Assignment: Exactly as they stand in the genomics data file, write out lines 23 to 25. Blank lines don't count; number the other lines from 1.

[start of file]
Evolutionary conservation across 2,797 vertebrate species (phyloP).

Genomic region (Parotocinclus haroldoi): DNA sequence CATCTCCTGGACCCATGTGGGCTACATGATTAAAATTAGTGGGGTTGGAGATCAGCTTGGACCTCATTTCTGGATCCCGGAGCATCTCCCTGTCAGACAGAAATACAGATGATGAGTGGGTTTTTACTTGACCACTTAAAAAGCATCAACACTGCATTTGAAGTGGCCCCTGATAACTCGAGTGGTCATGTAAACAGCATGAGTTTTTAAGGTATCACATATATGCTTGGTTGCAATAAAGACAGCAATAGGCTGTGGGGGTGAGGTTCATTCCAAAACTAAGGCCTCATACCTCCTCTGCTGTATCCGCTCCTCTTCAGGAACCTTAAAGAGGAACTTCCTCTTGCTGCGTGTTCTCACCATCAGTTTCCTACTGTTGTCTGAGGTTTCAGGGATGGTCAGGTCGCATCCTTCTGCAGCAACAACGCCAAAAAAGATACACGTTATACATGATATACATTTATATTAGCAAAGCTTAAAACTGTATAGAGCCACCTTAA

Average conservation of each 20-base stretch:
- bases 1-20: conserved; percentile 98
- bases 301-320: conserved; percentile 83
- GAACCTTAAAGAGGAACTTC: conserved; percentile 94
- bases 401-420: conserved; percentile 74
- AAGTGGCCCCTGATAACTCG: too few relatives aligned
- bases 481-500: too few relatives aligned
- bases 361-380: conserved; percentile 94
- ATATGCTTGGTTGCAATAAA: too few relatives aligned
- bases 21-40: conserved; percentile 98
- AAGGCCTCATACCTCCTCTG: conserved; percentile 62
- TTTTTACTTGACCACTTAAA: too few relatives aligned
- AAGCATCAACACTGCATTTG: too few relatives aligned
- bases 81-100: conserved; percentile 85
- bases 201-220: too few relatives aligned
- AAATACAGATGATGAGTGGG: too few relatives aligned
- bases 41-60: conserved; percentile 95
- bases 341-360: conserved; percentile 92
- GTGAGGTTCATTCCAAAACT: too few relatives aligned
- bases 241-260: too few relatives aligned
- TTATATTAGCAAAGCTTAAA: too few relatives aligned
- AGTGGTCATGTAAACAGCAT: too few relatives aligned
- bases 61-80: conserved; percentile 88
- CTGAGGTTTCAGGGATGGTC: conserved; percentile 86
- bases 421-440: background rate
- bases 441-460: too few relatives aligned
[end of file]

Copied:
- TTATATTAGCAAAGCTTAAA: too few relatives aligned
- AGTGGTCATGTAAACAGCAT: too few relatives aligned
- bases 61-80: conserved; percentile 88